Twenty-First Century Skeletons | Art Feature | Chicago Reader

Twenty-First Century Skeletons 

Stanley Greenberg's intimate portraits of buildings in progress, at the Art Institute

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Stanley Greenberg: Architecture Under Construction Art Institute of Chicago

Commercial architectural photographers tend to focus on that Edenic moment when a building is brand-new—primped and lit and perfect. Fully realized, but not yet cluttered with people. Stanley Greenberg's photographs of high-end contemporary architecture are also depopulated, but the buildings in them are far from realized. Steel beams are still covered in chalk directions for the construction crew and vast Slinkies of rebar wait to be entombed in concrete.

In his new book, Architecture Under Construction, Greenberg records the prehistory of an eclectic array of recent buildings by big-name architects, providing a corrective for the kind of photographs that eventually presented them to the world. As it happens, the last building included in the book is the Art Institute's Renzo Piano-designed Modern Wing, in which a dozen of Greenberg's 30-by-40-inch black-and-white prints are on display through September 6 in a show called "Stanley Greenberg: Architecture Under Construction." Greenberg's 2007 view of the new wing shows its open stairwell ringed by girders, scaffolds, and ladders—hardly a pristine space for art. Yet the photograph makes a work of art of this mess, turning its pattern of crosses and circles into something resembling a painting by Mondrian.

The pictures in the book and show were shot between 2001 and 2007, at the height of the real estate boom. Big budgets and innovations in computer-generated design allowed architects such as Frank Gehry—whose 2004 band shell looks back at Piano's AIC addition from across Millennium Park, its swirling metal proscenium blaring like a cartoon horn section—to create forms that couldn't previously have been built in structural steel, buildings that ripple and billow, appearing weightless. "Blob architecture," it was initially called. Greenberg gives us a backstage view of Gehry's Fisher Center for the Performing Arts at Bard College in New York, with the sunlight pouring in around the curving uprights that will support the building's undulating skin. We are standing in the wings, peeking out at the world, sharing the architect's performance anxiety—a dazzling experience.

Greenberg also takes a look inside two of Daniel Libeskind's recent works: his Denver Art Museum, with its witch's hat pointed out and up, looking like something out of a giant silver Lego set, and his addition to the Royal Ontario Museum of Art in Toronto. Both feature gravity-defying "crystals" attached to more traditional forms—a play on I.M. Pei's glass pyramids at the Louvre and Washington's National Gallery. Libeskind's tetrahedrons are hardly classical, bursting out of the sides of buildings. Yet Greenberg shows us that even these wild constructions are built on rectilinear frames.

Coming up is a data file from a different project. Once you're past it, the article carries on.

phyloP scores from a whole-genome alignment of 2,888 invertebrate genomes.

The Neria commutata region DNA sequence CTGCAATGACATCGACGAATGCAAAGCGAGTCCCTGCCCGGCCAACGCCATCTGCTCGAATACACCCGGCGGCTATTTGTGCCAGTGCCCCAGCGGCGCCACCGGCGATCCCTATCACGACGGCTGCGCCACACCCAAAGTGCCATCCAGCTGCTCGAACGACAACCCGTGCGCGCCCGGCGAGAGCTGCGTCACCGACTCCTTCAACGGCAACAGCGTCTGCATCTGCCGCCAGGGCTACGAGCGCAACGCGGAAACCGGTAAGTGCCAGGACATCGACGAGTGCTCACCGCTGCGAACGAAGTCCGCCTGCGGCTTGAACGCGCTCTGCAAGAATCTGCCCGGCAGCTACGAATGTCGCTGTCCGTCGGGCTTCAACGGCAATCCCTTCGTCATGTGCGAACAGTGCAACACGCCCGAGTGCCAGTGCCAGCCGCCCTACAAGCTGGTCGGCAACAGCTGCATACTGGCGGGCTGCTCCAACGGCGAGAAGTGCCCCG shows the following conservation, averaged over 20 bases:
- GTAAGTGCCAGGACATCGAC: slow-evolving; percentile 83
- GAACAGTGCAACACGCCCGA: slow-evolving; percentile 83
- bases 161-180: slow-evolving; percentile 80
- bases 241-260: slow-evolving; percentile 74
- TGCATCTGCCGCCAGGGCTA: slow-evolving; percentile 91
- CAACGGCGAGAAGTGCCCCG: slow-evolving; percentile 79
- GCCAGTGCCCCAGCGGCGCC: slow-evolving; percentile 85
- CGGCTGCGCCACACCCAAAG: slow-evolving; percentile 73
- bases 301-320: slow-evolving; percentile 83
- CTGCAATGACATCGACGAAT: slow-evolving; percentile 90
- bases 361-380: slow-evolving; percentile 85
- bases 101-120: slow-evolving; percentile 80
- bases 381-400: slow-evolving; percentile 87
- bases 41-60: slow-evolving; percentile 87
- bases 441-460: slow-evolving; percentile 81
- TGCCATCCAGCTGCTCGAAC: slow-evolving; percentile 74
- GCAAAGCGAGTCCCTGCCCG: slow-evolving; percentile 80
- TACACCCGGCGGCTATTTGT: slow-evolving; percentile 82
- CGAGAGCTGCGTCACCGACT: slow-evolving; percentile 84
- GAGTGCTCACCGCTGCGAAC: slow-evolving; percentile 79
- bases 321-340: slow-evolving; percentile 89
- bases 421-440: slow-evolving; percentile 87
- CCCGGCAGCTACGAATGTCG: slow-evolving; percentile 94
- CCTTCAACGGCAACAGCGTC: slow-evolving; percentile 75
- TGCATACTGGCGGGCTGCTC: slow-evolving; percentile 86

By arriving before anyone else—except the builders, who are nowhere to be seen—Greenberg is able to study the guts of these iconic constructions. It's a matter of political principle for the New York-based photographer, whose two previous books, Invisible New York (1998) and Waterworks (2003), explore the seldom-seen infrastructure of his home town. "During the Bush years, everything was hidden," he told me in a recent interview. "I wanted to look beneath the surface."

Greenberg's photographs are a testament to the architect's craft, but they also show a world of vast computer-generated spaces for which the human body no longer appears to be a useful reference of scale. The buildings he explores resemble oversized architectural models, playthings for utopians and mad scientists. The roughness of the spaces reminds us that our civic life is always under construction, and more fragile than we may think. Consider what became of the boom that made these ambitious skeletons possible. "That was a moment in time," Greenberg says. "I couldn't make those pictures today."

Gallery visitors who want to identify the buildings in Greenberg's pictures will have to check the book, since the captions on the wall don't provide the names of the architects or their projects—a coy move that leaves entirely too much to the imagination. Fortunately, there's a copy on display in the room. See the credits at the back.   v

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